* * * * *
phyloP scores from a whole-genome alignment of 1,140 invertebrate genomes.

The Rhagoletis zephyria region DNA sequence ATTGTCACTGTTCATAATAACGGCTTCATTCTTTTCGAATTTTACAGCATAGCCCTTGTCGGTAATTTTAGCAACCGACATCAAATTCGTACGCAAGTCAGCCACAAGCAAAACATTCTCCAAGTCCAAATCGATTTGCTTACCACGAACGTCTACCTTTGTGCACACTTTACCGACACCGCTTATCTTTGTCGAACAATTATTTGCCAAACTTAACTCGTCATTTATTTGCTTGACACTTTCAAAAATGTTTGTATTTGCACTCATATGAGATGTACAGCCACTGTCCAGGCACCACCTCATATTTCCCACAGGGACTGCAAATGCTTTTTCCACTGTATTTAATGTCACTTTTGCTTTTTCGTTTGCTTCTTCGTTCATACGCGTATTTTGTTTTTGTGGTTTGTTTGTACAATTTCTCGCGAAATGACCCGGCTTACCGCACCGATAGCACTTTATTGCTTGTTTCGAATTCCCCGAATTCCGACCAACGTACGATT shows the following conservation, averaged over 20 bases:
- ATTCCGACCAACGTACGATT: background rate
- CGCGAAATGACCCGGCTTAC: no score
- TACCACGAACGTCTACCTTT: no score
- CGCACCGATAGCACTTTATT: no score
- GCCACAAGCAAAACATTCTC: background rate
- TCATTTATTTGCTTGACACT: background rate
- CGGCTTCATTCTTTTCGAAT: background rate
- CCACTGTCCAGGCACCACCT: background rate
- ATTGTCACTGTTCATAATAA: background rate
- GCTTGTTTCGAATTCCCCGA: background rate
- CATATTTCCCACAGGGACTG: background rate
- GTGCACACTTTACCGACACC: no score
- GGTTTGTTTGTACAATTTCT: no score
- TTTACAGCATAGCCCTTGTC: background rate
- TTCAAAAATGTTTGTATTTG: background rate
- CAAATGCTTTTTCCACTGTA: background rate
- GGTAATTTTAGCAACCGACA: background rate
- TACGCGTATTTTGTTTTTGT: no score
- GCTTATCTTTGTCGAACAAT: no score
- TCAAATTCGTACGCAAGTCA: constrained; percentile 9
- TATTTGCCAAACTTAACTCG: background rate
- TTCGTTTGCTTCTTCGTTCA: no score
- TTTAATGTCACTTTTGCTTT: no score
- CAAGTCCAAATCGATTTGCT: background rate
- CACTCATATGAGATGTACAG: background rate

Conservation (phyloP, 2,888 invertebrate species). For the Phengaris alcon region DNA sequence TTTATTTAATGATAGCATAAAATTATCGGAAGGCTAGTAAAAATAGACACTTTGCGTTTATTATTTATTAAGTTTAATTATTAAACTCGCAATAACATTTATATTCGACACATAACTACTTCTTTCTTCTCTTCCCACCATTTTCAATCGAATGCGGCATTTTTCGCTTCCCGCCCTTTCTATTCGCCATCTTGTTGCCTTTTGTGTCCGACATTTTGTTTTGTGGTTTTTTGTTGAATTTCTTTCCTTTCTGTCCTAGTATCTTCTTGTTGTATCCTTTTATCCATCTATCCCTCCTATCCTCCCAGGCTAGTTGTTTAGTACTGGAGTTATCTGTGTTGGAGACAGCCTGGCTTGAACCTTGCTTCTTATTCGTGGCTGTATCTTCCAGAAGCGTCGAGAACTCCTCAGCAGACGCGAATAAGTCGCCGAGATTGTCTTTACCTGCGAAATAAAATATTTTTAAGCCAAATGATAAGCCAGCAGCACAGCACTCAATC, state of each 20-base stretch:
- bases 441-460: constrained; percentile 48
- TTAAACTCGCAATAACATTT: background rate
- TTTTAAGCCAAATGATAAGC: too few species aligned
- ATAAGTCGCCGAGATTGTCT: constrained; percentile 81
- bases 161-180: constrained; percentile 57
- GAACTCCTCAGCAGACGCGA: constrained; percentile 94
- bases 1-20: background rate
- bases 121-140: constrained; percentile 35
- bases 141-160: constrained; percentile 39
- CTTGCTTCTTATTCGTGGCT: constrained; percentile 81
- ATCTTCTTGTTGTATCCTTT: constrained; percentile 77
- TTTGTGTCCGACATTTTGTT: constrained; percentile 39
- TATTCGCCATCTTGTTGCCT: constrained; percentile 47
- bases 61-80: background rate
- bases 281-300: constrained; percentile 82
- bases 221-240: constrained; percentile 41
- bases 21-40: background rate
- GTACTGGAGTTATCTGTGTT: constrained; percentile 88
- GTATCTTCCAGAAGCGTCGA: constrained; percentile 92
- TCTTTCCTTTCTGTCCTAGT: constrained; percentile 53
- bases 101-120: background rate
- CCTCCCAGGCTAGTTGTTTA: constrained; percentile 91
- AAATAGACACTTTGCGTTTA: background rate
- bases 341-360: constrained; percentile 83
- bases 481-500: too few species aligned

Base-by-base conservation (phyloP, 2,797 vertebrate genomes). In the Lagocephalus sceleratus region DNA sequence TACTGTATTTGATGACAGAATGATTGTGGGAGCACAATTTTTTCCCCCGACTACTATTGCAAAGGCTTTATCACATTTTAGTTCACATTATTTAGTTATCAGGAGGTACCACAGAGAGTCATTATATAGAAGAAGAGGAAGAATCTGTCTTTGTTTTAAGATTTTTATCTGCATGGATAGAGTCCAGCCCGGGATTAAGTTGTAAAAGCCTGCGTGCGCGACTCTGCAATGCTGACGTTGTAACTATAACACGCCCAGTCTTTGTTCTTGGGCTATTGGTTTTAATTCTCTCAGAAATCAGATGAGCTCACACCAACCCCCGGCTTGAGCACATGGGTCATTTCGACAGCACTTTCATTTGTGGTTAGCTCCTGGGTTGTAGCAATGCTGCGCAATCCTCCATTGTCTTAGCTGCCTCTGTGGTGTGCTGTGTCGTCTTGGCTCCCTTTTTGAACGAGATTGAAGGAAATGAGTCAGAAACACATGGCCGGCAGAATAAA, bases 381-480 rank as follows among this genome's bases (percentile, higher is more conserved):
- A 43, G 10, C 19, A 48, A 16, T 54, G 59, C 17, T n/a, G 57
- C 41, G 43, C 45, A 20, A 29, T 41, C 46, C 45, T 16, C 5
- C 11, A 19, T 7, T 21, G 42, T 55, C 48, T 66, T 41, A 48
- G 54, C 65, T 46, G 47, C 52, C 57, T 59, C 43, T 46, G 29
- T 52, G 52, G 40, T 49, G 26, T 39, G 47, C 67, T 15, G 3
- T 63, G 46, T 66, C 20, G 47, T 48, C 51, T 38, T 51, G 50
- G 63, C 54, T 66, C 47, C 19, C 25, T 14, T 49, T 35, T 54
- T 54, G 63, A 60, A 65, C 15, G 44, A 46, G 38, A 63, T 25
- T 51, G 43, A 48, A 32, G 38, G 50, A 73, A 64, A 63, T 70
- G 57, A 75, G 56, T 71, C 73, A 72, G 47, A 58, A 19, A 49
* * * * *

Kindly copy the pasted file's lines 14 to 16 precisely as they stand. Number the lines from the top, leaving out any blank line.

- GTGCACACTTTACCGACACC: no score
- GGTTTGTTTGTACAATTTCT: no score
- TTTACAGCATAGCCCTTGTC: background rate